• Zeng R.
      • Qi R.Z.
      • Li W.
      • Liu Y.
      Leptin contributes to the adaptive responses of mice to high-fat diet intake through suppressing the lipogenic pathway.
      ), and lipogenesis rate measurements in primary adipocytes isolated from adipose tissue (
      • Macotela Y.
      • Boucher J.
      • Tran T.T.
      • Kahn C.R.
      Sex and depot differences in adipocyte insulin sensitivity and glucose metabolism.
      ).

       Adipokines.

      The endocrine action of adipocytes is critical for the maintenance of nutrient homeostasis and energy balance. Adipokines are critical to the systemic control of metabolic homeostasis; the measurement of the levels of some key adipokines is an excellent reflection of the physiological state of adipose tissue. Quantitative (q)PCR or Western blot analysis can determine the expression levels of adipokines, and there are a vast array of ELISA and RIA kits on the market to determine adipokine levels in circulation. Note that alterations in expression levels of adipokines are not always correlated with the changes in its secretion rate or concentrations in circulation, each stage is strictly regulated by distinct pathways and can be disturbed by specific manipulation of a component. Furthermore, the changes in adipokines should be very carefully interpreted because the exact function of most adipokines and their correlations with metabolic phenotypes are still being actively studied and are not yet fully understood. Taking adiponectin as an example, it is well established that the circulating adiponectin level is a reflection of metabolically healthy adipose tissue (
      • Klöting N.
      • Fasshauer M.
      • Dietrich A.
      • Kovacs P.
      • Schön M.R.
      • Kern M.
      • Stümvoll M.
      • Bluher M.
      Insulin-sensitive obesity.
      ). Circulating adiponectin levels are generally negatively correlated with adipose tissue mass during high-fat diet-induced obesity; however, occasionally whole-body fat mass may decrease when there is a dramatic drop in circulating adiponectin levels, reflecting other physiological changes in adipose tissue (
      • Sung H.K.
      • Doh K.O.
      • Son J.E.
      • Park J.G.
      • Bae Y.
      • Choi S.
      • Nelson S.M.
      • Cowling R.
      • Nagy K.
      • Michael I.P.
      • et al.
      Adipose vascular endothelial growth factor regulates metabolic homeostasis through angiogenesis.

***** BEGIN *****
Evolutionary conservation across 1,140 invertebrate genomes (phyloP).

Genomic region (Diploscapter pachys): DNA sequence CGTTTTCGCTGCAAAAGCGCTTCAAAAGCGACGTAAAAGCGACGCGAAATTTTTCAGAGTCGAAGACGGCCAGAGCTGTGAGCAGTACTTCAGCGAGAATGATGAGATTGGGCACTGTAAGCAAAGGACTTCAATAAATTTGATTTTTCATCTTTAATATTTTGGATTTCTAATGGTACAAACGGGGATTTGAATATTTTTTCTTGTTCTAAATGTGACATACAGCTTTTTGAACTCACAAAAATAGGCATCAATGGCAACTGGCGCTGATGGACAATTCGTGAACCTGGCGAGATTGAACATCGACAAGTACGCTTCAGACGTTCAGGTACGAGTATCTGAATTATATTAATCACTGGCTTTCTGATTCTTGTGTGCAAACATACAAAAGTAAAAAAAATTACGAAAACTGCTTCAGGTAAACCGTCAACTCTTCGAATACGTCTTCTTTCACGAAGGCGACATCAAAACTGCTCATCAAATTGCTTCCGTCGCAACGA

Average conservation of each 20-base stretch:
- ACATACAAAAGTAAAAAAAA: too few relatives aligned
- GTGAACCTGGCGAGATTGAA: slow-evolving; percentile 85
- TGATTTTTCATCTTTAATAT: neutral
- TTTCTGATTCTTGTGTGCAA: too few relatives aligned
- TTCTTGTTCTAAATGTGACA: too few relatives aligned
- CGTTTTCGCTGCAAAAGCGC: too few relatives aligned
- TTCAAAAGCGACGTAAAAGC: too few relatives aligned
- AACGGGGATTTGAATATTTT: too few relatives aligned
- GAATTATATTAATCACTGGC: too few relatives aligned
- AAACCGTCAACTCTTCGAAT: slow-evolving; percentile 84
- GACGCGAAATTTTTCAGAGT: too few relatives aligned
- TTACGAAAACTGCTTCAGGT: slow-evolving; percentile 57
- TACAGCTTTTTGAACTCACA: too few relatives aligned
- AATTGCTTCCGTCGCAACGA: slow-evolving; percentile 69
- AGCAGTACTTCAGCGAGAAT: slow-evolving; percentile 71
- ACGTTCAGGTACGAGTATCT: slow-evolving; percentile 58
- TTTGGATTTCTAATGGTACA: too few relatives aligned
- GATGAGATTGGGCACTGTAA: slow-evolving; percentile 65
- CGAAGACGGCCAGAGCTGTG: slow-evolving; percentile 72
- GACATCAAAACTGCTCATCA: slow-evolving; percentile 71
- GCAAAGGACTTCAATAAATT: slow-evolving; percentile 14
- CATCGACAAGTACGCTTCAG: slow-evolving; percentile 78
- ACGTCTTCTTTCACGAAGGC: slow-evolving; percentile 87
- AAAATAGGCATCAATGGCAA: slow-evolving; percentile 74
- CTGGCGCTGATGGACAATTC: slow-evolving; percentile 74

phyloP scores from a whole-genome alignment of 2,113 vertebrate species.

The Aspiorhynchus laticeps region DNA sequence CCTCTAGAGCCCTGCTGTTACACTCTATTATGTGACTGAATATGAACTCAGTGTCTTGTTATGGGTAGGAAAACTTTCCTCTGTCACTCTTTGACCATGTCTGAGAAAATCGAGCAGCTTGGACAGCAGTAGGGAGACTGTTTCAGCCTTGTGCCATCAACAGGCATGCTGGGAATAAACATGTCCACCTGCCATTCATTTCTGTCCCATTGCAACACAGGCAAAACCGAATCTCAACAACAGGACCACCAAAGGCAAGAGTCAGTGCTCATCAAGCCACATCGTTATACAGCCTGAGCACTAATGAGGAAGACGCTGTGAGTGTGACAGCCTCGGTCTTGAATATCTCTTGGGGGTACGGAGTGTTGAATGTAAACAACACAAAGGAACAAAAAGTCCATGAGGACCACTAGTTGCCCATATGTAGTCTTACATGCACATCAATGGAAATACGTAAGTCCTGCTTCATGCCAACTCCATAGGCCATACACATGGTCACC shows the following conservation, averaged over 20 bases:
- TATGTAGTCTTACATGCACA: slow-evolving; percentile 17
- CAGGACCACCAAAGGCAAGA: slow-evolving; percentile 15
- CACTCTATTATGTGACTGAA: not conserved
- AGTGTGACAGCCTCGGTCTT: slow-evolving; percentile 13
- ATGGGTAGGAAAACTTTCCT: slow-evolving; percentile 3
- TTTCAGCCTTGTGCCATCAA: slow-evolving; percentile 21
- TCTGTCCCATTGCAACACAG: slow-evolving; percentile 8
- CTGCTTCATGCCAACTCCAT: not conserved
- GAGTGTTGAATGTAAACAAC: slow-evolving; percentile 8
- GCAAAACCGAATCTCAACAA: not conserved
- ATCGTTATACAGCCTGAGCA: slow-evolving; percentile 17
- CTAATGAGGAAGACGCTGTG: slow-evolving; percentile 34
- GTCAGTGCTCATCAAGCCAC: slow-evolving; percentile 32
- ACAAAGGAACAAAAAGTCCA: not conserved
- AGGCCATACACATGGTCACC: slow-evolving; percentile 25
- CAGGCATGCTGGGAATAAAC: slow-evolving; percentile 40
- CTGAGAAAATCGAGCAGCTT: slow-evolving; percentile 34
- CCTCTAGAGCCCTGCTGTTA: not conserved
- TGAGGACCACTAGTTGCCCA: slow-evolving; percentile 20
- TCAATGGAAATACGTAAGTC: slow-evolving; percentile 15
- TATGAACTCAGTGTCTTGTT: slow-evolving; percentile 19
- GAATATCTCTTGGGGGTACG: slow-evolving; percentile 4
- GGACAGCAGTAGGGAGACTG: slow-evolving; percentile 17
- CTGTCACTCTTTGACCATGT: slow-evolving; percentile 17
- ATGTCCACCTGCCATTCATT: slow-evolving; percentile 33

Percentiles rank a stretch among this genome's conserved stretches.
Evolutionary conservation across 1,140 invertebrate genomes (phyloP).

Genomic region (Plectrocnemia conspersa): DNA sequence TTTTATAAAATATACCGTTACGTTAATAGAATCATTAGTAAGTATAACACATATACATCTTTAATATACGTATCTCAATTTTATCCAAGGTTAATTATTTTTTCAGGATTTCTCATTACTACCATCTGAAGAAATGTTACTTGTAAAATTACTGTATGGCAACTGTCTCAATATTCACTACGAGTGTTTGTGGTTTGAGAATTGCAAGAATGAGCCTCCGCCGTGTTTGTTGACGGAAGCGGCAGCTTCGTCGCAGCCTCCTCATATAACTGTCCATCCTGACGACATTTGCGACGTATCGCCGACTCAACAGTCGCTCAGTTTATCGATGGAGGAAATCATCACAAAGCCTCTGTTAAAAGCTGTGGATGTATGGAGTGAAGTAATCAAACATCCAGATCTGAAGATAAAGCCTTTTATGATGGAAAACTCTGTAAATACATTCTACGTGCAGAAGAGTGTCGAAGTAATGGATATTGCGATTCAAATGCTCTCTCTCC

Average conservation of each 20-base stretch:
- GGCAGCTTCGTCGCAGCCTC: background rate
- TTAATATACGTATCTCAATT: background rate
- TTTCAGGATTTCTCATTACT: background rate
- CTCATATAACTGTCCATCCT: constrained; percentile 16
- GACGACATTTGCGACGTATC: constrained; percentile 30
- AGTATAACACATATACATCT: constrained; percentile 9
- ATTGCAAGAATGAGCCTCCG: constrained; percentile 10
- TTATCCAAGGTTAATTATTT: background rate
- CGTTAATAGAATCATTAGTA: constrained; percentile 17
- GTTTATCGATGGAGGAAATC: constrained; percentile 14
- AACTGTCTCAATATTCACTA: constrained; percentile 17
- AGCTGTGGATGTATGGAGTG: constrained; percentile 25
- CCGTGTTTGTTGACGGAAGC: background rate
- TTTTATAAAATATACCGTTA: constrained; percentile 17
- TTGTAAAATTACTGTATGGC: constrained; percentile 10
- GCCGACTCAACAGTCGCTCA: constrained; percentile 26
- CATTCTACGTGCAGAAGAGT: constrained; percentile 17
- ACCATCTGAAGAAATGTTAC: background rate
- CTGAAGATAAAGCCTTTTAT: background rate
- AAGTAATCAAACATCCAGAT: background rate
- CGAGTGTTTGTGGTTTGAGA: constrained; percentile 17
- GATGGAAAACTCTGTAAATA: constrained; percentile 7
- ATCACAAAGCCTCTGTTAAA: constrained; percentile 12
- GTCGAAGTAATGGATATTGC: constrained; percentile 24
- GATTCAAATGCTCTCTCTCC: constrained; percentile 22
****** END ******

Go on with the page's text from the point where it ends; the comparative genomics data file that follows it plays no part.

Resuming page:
). In other cases, if adipose tissue expansion occurs in a healthy manner, adiponectin levels can be positively correlated with adipose tissue mass (
      • Kusminski C.M.
      • Scherer P.E.
      Mitochondrial dysfunction in white adipose tissue.
      ).

       BAT function.

      Classical BAT, found most prominently in the interscapular region of rodents, is critical for TG clearance, glucose disposal, and for nonshivering thermogenesis. BAT has an enormous effect on metabolic rate; small alterations in BAT activity can impact multiple metabolic variables (
      • Nedergaard J.
      • Bengtsson T.
      • Cannon B.
      New powers of brown fat: fighting the metabolic syndrome.
      ). Thus, understanding the effect of BAT is essential for complete metabolic phenotyping in mice. Excellent guidelines for the study of BAT function have recently been proposed and thus will not be discussed in detail here (
      • Virtue S.
      • Vidal-Puig A.
      Assessment of brown adipose tissue function.
      ). Importantly, it is critical for investigators to note that standard housing conditions (22°C) may not be suitable for the analysis of BAT function in rodents; this “room temperature” setting actually poses a thermal (cold) challenge to most mice. The greatest activation of BAT is seen in mice maintained at thermoneutrality (∼30°C) prior to cold exposure. Furthermore, it is now appreciated that the thermogenic activity of BAT is under Rev-erbα-dependent circadian control; mice exposed to cold fare considerably better at Zeitgeber time 22 when Rev-erbα levels are low (
      • Gerhart-Hines Z.
      • Feng D.
      • Emmett M.J.
      • Everett L.J.
      • Loro E.
      • Briggs E.R.
      • Bugge A.
      • Hou C.
      • Ferrara C.
      • Seale P.
      • et al.
      The nuclear receptor Rev-erbα controls circadian thermogenic plasticity.
      ). Brown adipocyte activity can be assessed by calorimetry and through analysis of molecular markers as recently described (
      • Virtue S.
      • Vidal-Puig A.
      Assessment of brown adipose tissue function.